Here G-RMGN seen atop the former 'Mirror Group Newpapers' office aka 'Maxwell House' at no. 8 New Fetter Lane.
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Old 29th Nov 2013, 20:45
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Thanks Savoia

Hopefully I'm not entirely senile yet then. It may have been Flight International that had an article about the development of the profile and I would guess that was, as you say, around the mid-late 80's

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Old 29th Nov 2013, 21:01
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We pre-dated the London rooftop departures by 10 years or so with Cat A in the NS.

My copy of the 212 manual with Cat A profiles (including Vertical Takeoff Profile) has the revision dated in September 1976, with the original having been published in August 1972.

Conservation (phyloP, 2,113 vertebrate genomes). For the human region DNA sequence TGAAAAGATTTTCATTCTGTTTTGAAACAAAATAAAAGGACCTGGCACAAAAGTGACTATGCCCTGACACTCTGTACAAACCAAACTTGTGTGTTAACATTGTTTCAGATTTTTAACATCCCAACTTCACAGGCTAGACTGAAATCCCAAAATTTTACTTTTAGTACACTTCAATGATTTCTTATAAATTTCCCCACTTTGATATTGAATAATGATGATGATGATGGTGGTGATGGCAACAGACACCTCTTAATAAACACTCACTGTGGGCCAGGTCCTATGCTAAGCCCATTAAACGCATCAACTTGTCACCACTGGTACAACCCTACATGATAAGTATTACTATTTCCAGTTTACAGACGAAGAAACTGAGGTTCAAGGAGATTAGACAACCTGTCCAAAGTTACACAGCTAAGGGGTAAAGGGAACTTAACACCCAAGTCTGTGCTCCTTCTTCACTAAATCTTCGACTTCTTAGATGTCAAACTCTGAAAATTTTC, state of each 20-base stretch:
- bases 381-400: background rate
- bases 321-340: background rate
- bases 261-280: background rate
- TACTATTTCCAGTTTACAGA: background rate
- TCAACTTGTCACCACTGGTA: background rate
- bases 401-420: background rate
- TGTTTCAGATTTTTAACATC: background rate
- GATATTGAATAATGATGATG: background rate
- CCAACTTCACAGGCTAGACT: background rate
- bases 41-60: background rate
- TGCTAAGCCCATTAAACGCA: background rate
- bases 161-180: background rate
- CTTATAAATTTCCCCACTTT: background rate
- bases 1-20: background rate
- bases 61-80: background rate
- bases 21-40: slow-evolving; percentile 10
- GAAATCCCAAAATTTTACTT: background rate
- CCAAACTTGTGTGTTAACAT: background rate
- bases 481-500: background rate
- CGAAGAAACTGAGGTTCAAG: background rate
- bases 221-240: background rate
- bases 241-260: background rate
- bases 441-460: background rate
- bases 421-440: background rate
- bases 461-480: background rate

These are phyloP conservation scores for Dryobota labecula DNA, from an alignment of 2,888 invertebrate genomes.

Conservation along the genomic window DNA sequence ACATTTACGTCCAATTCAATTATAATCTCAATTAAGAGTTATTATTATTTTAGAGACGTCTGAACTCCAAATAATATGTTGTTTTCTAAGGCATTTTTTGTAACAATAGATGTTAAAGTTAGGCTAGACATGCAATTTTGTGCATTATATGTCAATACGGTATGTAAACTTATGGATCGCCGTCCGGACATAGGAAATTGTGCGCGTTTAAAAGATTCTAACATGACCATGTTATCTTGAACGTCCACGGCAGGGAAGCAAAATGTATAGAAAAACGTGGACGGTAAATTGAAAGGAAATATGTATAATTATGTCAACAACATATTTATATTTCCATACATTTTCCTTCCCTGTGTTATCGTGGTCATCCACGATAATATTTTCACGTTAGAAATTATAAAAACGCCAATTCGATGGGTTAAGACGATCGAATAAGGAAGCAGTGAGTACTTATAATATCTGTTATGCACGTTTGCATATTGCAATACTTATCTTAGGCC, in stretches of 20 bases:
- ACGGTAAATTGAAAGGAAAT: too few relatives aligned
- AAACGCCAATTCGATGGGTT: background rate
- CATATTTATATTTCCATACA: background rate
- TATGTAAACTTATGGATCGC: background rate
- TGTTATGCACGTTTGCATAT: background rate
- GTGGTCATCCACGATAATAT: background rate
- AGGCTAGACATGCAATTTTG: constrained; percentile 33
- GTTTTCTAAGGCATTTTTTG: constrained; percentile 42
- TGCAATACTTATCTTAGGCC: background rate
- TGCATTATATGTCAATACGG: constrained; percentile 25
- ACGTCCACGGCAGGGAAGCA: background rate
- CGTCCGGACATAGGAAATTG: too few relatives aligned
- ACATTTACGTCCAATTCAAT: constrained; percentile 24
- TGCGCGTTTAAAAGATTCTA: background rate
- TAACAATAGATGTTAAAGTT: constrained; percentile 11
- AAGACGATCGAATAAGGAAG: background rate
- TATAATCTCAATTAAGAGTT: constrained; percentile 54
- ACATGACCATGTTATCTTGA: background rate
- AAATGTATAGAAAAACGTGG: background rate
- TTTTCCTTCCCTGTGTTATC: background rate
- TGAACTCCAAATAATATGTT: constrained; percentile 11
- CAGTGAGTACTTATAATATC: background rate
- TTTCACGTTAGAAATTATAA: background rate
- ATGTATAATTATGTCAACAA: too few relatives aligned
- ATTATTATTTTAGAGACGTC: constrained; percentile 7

Forget the idea of the Mirror being at the forefront of this
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Old 29th Nov 2013, 21:21
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Originally Posted by John Eacott View Post

Forget the idea of the Mirror being at the forefront of this
Fair enough. Had my doubts.

Do you suppose it began with one of the manufacturers?
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Old 29th Nov 2013, 21:54
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Hi John

Thanks to the wonders of the digital World, I have found the article that led me to believe the procedure was developed for the Mirror Group operation. It makes quite interesting reading, if only for the dream of masses of rooftop helipads in central London. I now realise that the article doesn't claim this was the first use of helipad profiles (Worldwide) but you might see where my confusion started. Hopefully this link will work:

1985 | 2964 | Flight Archive

Cheers

TeeS